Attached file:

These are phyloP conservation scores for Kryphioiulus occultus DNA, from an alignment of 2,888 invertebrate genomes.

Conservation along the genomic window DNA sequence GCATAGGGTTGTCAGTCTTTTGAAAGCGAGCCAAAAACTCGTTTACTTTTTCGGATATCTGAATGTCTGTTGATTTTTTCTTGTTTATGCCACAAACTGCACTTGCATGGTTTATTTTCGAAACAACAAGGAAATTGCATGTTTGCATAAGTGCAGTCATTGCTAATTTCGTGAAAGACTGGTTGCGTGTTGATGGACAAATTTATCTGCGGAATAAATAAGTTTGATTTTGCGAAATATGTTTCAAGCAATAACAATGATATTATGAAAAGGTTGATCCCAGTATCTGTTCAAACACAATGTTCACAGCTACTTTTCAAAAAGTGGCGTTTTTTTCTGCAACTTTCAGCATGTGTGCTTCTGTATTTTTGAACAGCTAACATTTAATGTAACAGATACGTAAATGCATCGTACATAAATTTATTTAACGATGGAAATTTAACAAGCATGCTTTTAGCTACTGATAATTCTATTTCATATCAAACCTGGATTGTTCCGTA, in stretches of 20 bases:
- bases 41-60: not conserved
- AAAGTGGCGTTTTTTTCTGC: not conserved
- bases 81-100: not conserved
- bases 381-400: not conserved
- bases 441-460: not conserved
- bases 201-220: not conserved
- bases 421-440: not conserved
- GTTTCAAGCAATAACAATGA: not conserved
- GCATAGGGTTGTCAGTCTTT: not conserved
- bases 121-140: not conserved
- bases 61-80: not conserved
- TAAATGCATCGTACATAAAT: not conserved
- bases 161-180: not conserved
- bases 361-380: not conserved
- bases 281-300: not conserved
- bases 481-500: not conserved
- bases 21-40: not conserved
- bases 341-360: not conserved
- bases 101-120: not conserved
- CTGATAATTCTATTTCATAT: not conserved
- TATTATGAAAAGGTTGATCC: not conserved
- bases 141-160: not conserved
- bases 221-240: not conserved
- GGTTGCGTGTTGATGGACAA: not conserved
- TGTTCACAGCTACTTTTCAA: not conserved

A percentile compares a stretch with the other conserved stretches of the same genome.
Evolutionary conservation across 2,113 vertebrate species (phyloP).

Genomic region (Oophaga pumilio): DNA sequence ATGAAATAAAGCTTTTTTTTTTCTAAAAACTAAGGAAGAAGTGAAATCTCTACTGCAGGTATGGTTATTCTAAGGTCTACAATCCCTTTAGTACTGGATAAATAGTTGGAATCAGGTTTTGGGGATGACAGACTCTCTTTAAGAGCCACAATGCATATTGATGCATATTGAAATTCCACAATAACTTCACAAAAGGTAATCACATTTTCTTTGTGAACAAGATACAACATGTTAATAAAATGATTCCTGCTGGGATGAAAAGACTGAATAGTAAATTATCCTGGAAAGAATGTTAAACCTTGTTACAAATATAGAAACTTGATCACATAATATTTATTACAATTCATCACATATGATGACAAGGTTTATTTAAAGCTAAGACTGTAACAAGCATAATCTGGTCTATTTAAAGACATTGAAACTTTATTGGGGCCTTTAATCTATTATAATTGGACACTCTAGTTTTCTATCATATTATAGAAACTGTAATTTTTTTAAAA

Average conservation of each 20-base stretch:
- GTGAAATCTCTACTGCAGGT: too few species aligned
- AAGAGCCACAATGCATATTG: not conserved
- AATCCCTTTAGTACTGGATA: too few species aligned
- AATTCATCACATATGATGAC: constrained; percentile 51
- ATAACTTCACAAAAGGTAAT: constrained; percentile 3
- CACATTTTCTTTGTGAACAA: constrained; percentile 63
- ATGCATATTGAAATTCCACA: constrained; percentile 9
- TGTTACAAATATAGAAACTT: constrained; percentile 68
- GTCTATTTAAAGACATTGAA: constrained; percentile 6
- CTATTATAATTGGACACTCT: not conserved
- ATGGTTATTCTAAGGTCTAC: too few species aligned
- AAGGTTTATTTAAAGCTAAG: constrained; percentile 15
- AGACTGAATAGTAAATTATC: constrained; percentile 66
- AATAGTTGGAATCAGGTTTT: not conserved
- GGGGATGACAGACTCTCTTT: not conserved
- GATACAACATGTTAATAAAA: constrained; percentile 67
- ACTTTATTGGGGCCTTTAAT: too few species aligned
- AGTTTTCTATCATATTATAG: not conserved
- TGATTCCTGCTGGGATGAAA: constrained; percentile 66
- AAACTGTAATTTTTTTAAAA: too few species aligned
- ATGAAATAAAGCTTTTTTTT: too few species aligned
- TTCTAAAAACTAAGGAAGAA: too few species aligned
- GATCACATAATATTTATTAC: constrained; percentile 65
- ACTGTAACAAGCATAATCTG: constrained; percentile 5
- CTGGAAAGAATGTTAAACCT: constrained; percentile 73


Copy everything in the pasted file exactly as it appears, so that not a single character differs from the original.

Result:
These are phyloP conservation scores for Kryphioiulus occultus DNA, from an alignment of 2,888 invertebrate genomes.

Conservation along the genomic window DNA sequence GCATAGGGTTGTCAGTCTTTTGAAAGCGAGCCAAAAACTCGTTTACTTTTTCGGATATCTGAATGTCTGTTGATTTTTTCTTGTTTATGCCACAAACTGCACTTGCATGGTTTATTTTCGAAACAACAAGGAAATTGCATGTTTGCATAAGTGCAGTCATTGCTAATTTCGTGAAAGACTGGTTGCGTGTTGATGGACAAATTTATCTGCGGAATAAATAAGTTTGATTTTGCGAAATATGTTTCAAGCAATAACAATGATATTATGAAAAGGTTGATCCCAGTATCTGTTCAAACACAATGTTCACAGCTACTTTTCAAAAAGTGGCGTTTTTTTCTGCAACTTTCAGCATGTGTGCTTCTGTATTTTTGAACAGCTAACATTTAATGTAACAGATACGTAAATGCATCGTACATAAATTTATTTAACGATGGAAATTTAACAAGCATGCTTTTAGCTACTGATAATTCTATTTCATATCAAACCTGGATTGTTCCGTA, in stretches of 20 bases:
- bases 41-60: not conserved
- AAAGTGGCGTTTTTTTCTGC: not conserved
- bases 81-100: not conserved
- bases 381-400: not conserved
- bases 441-460: not conserved
- bases 201-220: not conserved
- bases 421-440: not conserved
- GTTTCAAGCAATAACAATGA: not conserved
- GCATAGGGTTGTCAGTCTTT: not conserved
- bases 121-140: not conserved
- bases 61-80: not conserved
- TAAATGCATCGTACATAAAT: not conserved
- bases 161-180: not conserved
- bases 361-380: not conserved
- bases 281-300: not conserved
- bases 481-500: not conserved
- bases 21-40: not conserved
- bases 341-360: not conserved
- bases 101-120: not conserved
- CTGATAATTCTATTTCATAT: not conserved
- TATTATGAAAAGGTTGATCC: not conserved
- bases 141-160: not conserved
- bases 221-240: not conserved
- GGTTGCGTGTTGATGGACAA: not conserved
- TGTTCACAGCTACTTTTCAA: not conserved

A percentile compares a stretch with the other conserved stretches of the same genome.
Evolutionary conservation across 2,113 vertebrate species (phyloP).

Genomic region (Oophaga pumilio): DNA sequence ATGAAATAAAGCTTTTTTTTTTCTAAAAACTAAGGAAGAAGTGAAATCTCTACTGCAGGTATGGTTATTCTAAGGTCTACAATCCCTTTAGTACTGGATAAATAGTTGGAATCAGGTTTTGGGGATGACAGACTCTCTTTAAGAGCCACAATGCATATTGATGCATATTGAAATTCCACAATAACTTCACAAAAGGTAATCACATTTTCTTTGTGAACAAGATACAACATGTTAATAAAATGATTCCTGCTGGGATGAAAAGACTGAATAGTAAATTATCCTGGAAAGAATGTTAAACCTTGTTACAAATATAGAAACTTGATCACATAATATTTATTACAATTCATCACATATGATGACAAGGTTTATTTAAAGCTAAGACTGTAACAAGCATAATCTGGTCTATTTAAAGACATTGAAACTTTATTGGGGCCTTTAATCTATTATAATTGGACACTCTAGTTTTCTATCATATTATAGAAACTGTAATTTTTTTAAAA

Average conservation of each 20-base stretch:
- GTGAAATCTCTACTGCAGGT: too few species aligned
- AAGAGCCACAATGCATATTG: not conserved
- AATCCCTTTAGTACTGGATA: too few species aligned
- AATTCATCACATATGATGAC: constrained; percentile 51
- ATAACTTCACAAAAGGTAAT: constrained; percentile 3
- CACATTTTCTTTGTGAACAA: constrained; percentile 63
- ATGCATATTGAAATTCCACA: constrained; percentile 9
- TGTTACAAATATAGAAACTT: constrained; percentile 68
- GTCTATTTAAAGACATTGAA: constrained; percentile 6
- CTATTATAATTGGACACTCT: not conserved
- ATGGTTATTCTAAGGTCTAC: too few species aligned
- AAGGTTTATTTAAAGCTAAG: constrained; percentile 15
- AGACTGAATAGTAAATTATC: constrained; percentile 66
- AATAGTTGGAATCAGGTTTT: not conserved
- GGGGATGACAGACTCTCTTT: not conserved
- GATACAACATGTTAATAAAA: constrained; percentile 67
- ACTTTATTGGGGCCTTTAAT: too few species aligned
- AGTTTTCTATCATATTATAG: not conserved
- TGATTCCTGCTGGGATGAAA: constrained; percentile 66
- AAACTGTAATTTTTTTAAAA: too few species aligned
- ATGAAATAAAGCTTTTTTTT: too few species aligned
- TTCTAAAAACTAAGGAAGAA: too few species aligned
- GATCACATAATATTTATTAC: constrained; percentile 65
- ACTGTAACAAGCATAATCTG: constrained; percentile 5
- CTGGAAAGAATGTTAAACCT: constrained; percentile 73